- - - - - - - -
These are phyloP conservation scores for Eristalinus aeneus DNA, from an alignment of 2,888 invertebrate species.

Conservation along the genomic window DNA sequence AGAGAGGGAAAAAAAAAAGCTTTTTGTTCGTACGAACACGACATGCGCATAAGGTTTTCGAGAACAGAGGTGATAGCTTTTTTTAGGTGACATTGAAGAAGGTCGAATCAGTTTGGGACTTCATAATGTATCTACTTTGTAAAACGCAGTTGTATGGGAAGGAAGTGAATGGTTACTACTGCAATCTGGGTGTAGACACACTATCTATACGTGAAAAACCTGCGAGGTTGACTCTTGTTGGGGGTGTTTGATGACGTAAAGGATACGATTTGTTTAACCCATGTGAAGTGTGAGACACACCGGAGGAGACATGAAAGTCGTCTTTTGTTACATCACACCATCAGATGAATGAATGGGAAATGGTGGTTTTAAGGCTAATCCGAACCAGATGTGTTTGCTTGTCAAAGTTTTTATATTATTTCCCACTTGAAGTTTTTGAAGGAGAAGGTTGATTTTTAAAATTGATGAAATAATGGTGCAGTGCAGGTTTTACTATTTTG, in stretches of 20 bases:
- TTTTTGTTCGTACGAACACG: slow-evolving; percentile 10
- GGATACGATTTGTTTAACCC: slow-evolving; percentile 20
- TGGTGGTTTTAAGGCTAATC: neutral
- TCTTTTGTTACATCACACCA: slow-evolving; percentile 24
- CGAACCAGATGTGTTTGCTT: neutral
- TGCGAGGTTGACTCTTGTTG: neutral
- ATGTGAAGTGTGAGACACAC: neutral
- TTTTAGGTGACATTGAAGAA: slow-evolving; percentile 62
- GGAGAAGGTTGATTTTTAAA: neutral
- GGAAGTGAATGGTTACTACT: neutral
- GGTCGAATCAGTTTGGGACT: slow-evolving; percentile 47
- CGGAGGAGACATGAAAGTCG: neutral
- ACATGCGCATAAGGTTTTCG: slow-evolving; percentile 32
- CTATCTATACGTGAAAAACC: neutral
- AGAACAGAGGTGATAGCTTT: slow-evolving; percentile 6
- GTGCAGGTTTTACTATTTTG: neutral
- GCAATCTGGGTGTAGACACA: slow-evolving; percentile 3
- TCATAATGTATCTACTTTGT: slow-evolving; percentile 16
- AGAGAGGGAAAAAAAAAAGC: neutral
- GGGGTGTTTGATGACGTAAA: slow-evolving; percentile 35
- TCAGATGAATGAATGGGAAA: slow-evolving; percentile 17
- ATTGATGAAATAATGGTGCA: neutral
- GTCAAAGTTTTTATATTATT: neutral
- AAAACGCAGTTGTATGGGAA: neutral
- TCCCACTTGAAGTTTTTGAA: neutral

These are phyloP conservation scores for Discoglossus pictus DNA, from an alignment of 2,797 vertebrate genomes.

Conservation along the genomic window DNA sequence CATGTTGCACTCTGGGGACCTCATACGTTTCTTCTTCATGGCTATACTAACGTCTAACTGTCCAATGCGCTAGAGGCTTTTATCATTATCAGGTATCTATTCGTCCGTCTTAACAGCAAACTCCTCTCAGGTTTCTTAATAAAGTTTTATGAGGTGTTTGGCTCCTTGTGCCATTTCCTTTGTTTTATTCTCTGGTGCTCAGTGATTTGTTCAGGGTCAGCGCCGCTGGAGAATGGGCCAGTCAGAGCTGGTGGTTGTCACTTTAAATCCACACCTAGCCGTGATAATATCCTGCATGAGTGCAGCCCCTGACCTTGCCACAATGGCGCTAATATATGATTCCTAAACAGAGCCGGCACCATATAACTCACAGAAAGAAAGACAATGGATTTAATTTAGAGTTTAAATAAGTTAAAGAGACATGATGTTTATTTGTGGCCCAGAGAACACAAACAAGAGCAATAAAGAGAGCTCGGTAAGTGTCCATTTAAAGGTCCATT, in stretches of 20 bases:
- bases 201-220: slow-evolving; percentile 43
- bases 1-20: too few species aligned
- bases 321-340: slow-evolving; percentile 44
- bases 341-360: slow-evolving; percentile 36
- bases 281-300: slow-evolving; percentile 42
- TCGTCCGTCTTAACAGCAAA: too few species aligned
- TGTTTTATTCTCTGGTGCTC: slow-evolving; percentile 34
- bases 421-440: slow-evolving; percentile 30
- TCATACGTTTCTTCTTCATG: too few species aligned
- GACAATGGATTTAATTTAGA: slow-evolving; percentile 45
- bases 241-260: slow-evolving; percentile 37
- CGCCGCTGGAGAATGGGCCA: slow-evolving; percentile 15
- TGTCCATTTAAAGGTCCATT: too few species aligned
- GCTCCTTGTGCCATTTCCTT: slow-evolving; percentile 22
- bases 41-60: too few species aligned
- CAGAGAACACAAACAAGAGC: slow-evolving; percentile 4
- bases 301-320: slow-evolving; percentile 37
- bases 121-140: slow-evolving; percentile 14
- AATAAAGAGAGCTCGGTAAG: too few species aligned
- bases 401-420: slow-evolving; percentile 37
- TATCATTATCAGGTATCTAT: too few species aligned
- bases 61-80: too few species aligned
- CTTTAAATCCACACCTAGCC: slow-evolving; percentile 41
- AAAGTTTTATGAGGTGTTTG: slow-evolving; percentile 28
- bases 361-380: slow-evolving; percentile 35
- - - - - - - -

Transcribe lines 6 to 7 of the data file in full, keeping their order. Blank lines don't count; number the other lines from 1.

- TCTTTTGTTACATCACACCA: slow-evolving; percentile 24
- CGAACCAGATGTGTTTGCTT: neutral